> some sense, I want to have multiple devices within the same pool.  Ideally,
> I'd like to have one of those devices in multiple pools.  I want the volumes
> and not the devices bound to the pool.  Each pool could then tag any volumes
> it uses with the correct pool label and return them to scratch when they
> expire.  That's that I was hoping for when I read the documentation for the
> scratch pool, though that interpretation is apparently incorrect.
>
> The basic problem for me is that I've hit the 8 TB file system size limit
> with ext3, and I don't have ext4 available to me yet.
>
I would use XFS over ext3. ext3 is horribly inefficient with large files.

> With tape libraries,
> you can keep adding more tapes to increase the size of your pool.  With
> disk-based backups, once you've hit that 8 TB limit with ext3, you can't.
>  So if that's the problem I'm trying to solve, what are my options with
> Bacula?
>

Can you split your jobs up in some logical way so you can divide the
storage in more than 1 part?

John

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Re: Disk-to-disk backups and the scratch pool

James Chamberlain
>> Why would you ever want such a pool?  The only reason I can think  
>> of is if
>> you have more pools than backup devices;
>
> Exactly what you said. I have 20 pools and 2 backup devices with my 2
> drive 24 slot autochanger.

Why so many pools?  Are you doing one per client?

>> but that's the opposite of the
>> problem I'm trying to solve.  I have more backup devices than  
>> pools.  In
>> some sense, I want to have multiple devices within the same pool.  
>> Ideally,
>> I'd like to have one of those devices in multiple pools.  I want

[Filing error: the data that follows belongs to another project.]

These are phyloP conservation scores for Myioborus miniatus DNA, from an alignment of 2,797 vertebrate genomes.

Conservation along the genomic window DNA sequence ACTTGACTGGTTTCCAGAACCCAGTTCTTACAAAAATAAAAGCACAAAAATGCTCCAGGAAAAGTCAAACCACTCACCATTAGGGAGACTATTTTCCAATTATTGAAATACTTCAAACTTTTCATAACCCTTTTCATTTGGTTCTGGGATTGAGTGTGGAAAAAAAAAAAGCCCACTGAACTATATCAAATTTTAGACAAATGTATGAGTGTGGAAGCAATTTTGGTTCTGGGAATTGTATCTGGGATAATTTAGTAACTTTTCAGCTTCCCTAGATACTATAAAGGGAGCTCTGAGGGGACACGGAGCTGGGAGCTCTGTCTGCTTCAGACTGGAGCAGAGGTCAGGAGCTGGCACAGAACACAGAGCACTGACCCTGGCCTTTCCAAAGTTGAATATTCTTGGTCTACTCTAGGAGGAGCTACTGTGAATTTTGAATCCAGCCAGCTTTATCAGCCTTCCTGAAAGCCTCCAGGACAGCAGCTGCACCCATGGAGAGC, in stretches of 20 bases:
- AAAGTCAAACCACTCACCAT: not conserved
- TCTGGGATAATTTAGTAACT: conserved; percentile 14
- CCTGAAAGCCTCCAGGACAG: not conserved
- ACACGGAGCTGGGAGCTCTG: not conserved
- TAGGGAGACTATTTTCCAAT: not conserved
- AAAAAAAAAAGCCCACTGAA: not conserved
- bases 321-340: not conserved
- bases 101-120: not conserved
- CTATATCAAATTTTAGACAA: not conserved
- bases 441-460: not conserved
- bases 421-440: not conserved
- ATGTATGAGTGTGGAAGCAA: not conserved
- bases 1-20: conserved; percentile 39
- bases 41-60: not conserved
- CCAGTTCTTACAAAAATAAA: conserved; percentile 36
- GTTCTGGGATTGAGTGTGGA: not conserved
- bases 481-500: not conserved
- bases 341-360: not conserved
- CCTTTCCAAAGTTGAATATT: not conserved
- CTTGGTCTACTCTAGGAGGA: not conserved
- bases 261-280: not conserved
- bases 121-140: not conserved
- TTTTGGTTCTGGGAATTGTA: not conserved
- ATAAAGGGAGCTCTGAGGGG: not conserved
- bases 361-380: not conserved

>> the volumes
>> and not the devices bound to the pool.  Each pool could then tag  
>> any volumes
>> it uses with the correct pool label and return them to scratch when  
>> they
>> expire.  That's that I was hoping for when I read the documentation  
>> for the
>> scratch pool, though that interpretation is apparently incorrect.
>>
>> The basic problem for me is that I've hit the 8 TB file system size  
>> limit
>> with ext3, and I don't have ext4 available to me yet.
>>
> I would use XFS over ext3. ext3 is horribly inefficient with large  
> files.

That's not something I can change at this point.

>> With tape libraries,
>> you can keep adding more tapes to increase the size of your pool.  
>> With
>> disk-based backups, once you've hit that 8 TB limit with ext3, you  
>> can't.
>>  So if that's the problem I'm trying to solve, what are my options  
>> with
>> Bacula?
>>
>
> Can you split your jobs up in some logical way so you can divide the
> storage in more than 1 part?

I think I have.  I have two 8 TB file systems and one 1.1 TB file  
system.  My individual volumes on each of those file systems are only  
50 GB.  I just have 160 of them per 8 TB file system and 20 on the 1.1  
TB.  I have another 1.1 TB left over that I want to use if any of the  
others fill up before old jobs expire.  As for splitting up the jobs,  
I've broken them into desktop, server, and infrastructure pools.  Is  
that what you were getting at?

Thanks,

James

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Re: Disk-to-disk backups and the scratch pool